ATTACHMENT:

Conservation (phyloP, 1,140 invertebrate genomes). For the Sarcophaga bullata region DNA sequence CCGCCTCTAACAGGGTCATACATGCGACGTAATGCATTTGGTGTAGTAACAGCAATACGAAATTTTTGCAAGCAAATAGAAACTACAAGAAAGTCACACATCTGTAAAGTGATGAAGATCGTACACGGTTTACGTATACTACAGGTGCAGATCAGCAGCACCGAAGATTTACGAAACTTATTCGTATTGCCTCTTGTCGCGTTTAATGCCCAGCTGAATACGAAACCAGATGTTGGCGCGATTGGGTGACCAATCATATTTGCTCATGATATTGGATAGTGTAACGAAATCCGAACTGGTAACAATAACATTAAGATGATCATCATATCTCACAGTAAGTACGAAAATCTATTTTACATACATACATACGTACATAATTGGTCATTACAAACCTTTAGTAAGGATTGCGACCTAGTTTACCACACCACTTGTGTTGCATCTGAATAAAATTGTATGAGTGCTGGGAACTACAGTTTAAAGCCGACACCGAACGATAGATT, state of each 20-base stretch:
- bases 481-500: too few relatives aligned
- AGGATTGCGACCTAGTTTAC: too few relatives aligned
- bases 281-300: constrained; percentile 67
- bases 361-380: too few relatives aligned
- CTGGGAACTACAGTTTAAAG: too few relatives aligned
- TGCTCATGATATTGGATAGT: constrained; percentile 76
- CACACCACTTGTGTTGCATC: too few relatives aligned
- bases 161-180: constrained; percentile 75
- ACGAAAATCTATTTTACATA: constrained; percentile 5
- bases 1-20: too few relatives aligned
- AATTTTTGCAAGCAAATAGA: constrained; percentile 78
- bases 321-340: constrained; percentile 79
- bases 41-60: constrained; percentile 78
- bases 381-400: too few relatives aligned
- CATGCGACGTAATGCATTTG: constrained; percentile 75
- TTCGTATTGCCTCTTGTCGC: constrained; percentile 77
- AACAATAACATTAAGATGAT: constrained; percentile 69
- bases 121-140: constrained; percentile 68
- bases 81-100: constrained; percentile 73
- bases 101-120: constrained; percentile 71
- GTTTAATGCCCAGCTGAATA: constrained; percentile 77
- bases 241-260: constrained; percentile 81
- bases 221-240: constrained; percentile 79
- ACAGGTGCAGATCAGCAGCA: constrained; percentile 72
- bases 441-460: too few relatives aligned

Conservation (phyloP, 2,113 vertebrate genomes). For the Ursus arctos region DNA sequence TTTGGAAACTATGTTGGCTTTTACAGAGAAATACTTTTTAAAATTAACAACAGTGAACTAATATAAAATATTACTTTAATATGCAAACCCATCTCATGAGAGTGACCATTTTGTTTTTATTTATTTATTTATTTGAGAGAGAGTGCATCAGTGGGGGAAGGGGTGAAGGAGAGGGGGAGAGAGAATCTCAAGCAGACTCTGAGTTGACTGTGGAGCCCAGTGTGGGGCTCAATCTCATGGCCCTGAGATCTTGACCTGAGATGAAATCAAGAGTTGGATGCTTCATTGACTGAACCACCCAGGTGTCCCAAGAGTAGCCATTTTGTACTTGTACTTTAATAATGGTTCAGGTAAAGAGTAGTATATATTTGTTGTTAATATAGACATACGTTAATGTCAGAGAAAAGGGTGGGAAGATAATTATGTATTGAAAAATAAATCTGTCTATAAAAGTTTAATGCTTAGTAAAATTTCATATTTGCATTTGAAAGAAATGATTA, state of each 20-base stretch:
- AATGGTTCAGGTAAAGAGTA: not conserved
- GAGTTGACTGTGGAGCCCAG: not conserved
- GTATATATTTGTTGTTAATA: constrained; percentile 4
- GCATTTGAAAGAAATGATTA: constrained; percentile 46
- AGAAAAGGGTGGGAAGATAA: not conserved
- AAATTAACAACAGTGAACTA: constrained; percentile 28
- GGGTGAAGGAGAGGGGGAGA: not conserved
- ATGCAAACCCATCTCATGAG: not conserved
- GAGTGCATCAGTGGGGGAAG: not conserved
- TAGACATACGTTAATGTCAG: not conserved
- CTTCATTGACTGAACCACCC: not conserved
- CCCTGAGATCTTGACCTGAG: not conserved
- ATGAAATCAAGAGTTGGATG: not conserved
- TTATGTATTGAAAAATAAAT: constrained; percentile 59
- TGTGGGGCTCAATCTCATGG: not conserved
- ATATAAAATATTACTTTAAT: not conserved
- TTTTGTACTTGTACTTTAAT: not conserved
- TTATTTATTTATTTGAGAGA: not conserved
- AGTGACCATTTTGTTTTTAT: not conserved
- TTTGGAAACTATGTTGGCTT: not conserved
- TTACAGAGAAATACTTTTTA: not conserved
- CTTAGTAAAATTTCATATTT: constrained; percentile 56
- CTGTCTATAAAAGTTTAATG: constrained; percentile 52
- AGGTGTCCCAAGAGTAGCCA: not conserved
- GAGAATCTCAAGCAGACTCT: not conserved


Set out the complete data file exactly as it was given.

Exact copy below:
Conservation (phyloP, 1,140 invertebrate genomes). For the Sarcophaga bullata region DNA sequence CCGCCTCTAACAGGGTCATACATGCGACGTAATGCATTTGGTGTAGTAACAGCAATACGAAATTTTTGCAAGCAAATAGAAACTACAAGAAAGTCACACATCTGTAAAGTGATGAAGATCGTACACGGTTTACGTATACTACAGGTGCAGATCAGCAGCACCGAAGATTTACGAAACTTATTCGTATTGCCTCTTGTCGCGTTTAATGCCCAGCTGAATACGAAACCAGATGTTGGCGCGATTGGGTGACCAATCATATTTGCTCATGATATTGGATAGTGTAACGAAATCCGAACTGGTAACAATAACATTAAGATGATCATCATATCTCACAGTAAGTACGAAAATCTATTTTACATACATACATACGTACATAATTGGTCATTACAAACCTTTAGTAAGGATTGCGACCTAGTTTACCACACCACTTGTGTTGCATCTGAATAAAATTGTATGAGTGCTGGGAACTACAGTTTAAAGCCGACACCGAACGATAGATT, state of each 20-base stretch:
- bases 481-500: too few relatives aligned
- AGGATTGCGACCTAGTTTAC: too few relatives aligned
- bases 281-300: constrained; percentile 67
- bases 361-380: too few relatives aligned
- CTGGGAACTACAGTTTAAAG: too few relatives aligned
- TGCTCATGATATTGGATAGT: constrained; percentile 76
- CACACCACTTGTGTTGCATC: too few relatives aligned
- bases 161-180: constrained; percentile 75
- ACGAAAATCTATTTTACATA: constrained; percentile 5
- bases 1-20: too few relatives aligned
- AATTTTTGCAAGCAAATAGA: constrained; percentile 78
- bases 321-340: constrained; percentile 79
- bases 41-60: constrained; percentile 78
- bases 381-400: too few relatives aligned
- CATGCGACGTAATGCATTTG: constrained; percentile 75
- TTCGTATTGCCTCTTGTCGC: constrained; percentile 77
- AACAATAACATTAAGATGAT: constrained; percentile 69
- bases 121-140: constrained; percentile 68
- bases 81-100: constrained; percentile 73
- bases 101-120: constrained; percentile 71
- GTTTAATGCCCAGCTGAATA: constrained; percentile 77
- bases 241-260: constrained; percentile 81
- bases 221-240: constrained; percentile 79
- ACAGGTGCAGATCAGCAGCA: constrained; percentile 72
- bases 441-460: too few relatives aligned

Conservation (phyloP, 2,113 vertebrate genomes). For the Ursus arctos region DNA sequence TTTGGAAACTATGTTGGCTTTTACAGAGAAATACTTTTTAAAATTAACAACAGTGAACTAATATAAAATATTACTTTAATATGCAAACCCATCTCATGAGAGTGACCATTTTGTTTTTATTTATTTATTTATTTGAGAGAGAGTGCATCAGTGGGGGAAGGGGTGAAGGAGAGGGGGAGAGAGAATCTCAAGCAGACTCTGAGTTGACTGTGGAGCCCAGTGTGGGGCTCAATCTCATGGCCCTGAGATCTTGACCTGAGATGAAATCAAGAGTTGGATGCTTCATTGACTGAACCACCCAGGTGTCCCAAGAGTAGCCATTTTGTACTTGTACTTTAATAATGGTTCAGGTAAAGAGTAGTATATATTTGTTGTTAATATAGACATACGTTAATGTCAGAGAAAAGGGTGGGAAGATAATTATGTATTGAAAAATAAATCTGTCTATAAAAGTTTAATGCTTAGTAAAATTTCATATTTGCATTTGAAAGAAATGATTA, state of each 20-base stretch:
- AATGGTTCAGGTAAAGAGTA: not conserved
- GAGTTGACTGTGGAGCCCAG: not conserved
- GTATATATTTGTTGTTAATA: constrained; percentile 4
- GCATTTGAAAGAAATGATTA: constrained; percentile 46
- AGAAAAGGGTGGGAAGATAA: not conserved
- AAATTAACAACAGTGAACTA: constrained; percentile 28
- GGGTGAAGGAGAGGGGGAGA: not conserved
- ATGCAAACCCATCTCATGAG: not conserved
- GAGTGCATCAGTGGGGGAAG: not conserved
- TAGACATACGTTAATGTCAG: not conserved
- CTTCATTGACTGAACCACCC: not conserved
- CCCTGAGATCTTGACCTGAG: not conserved
- ATGAAATCAAGAGTTGGATG: not conserved
- TTATGTATTGAAAAATAAAT: constrained; percentile 59
- TGTGGGGCTCAATCTCATGG: not conserved
- ATATAAAATATTACTTTAAT: not conserved
- TTTTGTACTTGTACTTTAAT: not conserved
- TTATTTATTTATTTGAGAGA: not conserved
- AGTGACCATTTTGTTTTTAT: not conserved
- TTTGGAAACTATGTTGGCTT: not conserved
- TTACAGAGAAATACTTTTTA: not conserved
- CTTAGTAAAATTTCATATTT: constrained; percentile 56
- CTGTCTATAAAAGTTTAATG: constrained; percentile 52
- AGGTGTCCCAAGAGTAGCCA: not conserved
- GAGAATCTCAAGCAGACTCT: not conserved